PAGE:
According to the polling site FiveThirtyEight, Collins has voted with President Trump 78 percent of the time. Collins’ Director of Communications Annie Clark recently wrote in a Portland Press Herald op-ed that the senator voted with former President Barack Obama a similar percent of the time–around 77 percent–and argued that Collins has always has always evaluated bills based on their merits, “not based on who is occupying the Oval Office.”

Yet it’s evident to Smith that some of the votes Collins has taken under the Trump presidency have affected the perception Mainers have of her.

“Just today I spoke with three people who voted for Collins, and her votes on the tax scam, Gorsuch, and her introduction of Jeff Sessions permanently altered their view of her,” Smith added. “Collins’ vote on Kavanaugh will determine her approval rating and her legacy.”

Outside of drop-ins at Collins’ various offices across the state this week, Mainers for Accountable Leadership has also spearheaded Mainers Writing Collins, a Facebook group created to highlight the many letters Mainers have written asking Collins to oppose Kavanaugh’s nomination.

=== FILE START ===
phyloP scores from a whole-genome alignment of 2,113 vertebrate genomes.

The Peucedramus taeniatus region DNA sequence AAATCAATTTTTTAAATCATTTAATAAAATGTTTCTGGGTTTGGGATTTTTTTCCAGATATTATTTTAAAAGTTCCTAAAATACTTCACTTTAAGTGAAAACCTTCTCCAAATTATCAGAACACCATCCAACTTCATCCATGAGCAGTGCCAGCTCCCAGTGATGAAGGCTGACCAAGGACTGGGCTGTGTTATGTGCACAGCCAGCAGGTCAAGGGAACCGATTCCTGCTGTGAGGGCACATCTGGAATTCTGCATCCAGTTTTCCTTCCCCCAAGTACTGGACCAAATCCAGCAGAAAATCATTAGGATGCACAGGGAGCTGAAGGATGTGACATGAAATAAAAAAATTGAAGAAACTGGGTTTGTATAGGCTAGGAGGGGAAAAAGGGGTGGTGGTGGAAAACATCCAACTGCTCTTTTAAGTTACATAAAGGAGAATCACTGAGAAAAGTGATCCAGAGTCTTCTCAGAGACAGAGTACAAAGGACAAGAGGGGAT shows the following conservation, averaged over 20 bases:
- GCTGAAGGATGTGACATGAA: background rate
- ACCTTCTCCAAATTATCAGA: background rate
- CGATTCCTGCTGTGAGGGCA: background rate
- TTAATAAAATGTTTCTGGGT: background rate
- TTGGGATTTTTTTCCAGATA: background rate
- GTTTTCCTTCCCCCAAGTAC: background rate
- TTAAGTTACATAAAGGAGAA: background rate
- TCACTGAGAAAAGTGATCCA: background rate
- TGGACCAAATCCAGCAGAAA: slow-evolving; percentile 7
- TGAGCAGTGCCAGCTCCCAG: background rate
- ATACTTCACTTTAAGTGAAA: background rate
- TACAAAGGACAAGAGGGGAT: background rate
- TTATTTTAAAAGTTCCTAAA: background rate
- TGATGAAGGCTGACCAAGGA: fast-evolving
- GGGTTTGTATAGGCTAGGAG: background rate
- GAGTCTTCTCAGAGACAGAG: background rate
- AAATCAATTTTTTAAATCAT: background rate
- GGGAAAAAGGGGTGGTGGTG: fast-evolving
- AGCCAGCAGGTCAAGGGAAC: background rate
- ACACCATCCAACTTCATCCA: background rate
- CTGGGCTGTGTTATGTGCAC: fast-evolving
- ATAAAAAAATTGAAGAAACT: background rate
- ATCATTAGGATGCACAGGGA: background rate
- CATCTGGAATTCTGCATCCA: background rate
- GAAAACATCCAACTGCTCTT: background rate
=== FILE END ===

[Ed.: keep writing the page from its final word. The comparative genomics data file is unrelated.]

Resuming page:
Collins’ in-state colleague, Senator Angus King, had a 63% approval rating in the same poll.

(photo via Senator Claire McCaskill)

Maine anti-abortion rights groups are convinced Kavanaugh will overturn Roe

Thu, 08/09/2018 - 13:37

While Senator Susan Collins says she is not sure whether Judge Brett Kavanaugh would be a vote to overturn Roe v. Wade, anti-abortion rights groups in Maine are more than convinced: They are planning a rally this weekend demanding Collins vote to confirm President Donald Trump’s nominee in order to achieve a “post-Roe” America.

“We will gather outside Senator Susan Collins’ local office to urge support for President Trump’s Supreme Court nomination of Judge Brett Kavanaugh,” reads an email Carroll Conley, head of the Christian Civic League, shared with the group’s supporters on Thursday, encouraging them to join a “Justice4Life” rally in Portland this weekend at Collins’ Portland office. “I hope Mainers will show up in support of life.”

The rally is organized by Students for Life, who declare “I am ready to see an end to Roe v. Wade and the taking of innocent preborn lives, are you?”

In an interview with CNN last month, Collins said that if Kavanaugh is hostile to the precedent set by Roe vs. Wade, she could not back him. Since then, reporting brought to light a 2017 speech by Kavanaugh in which he spoke approvingly of Justice William Rehnquist’s Roe dissent.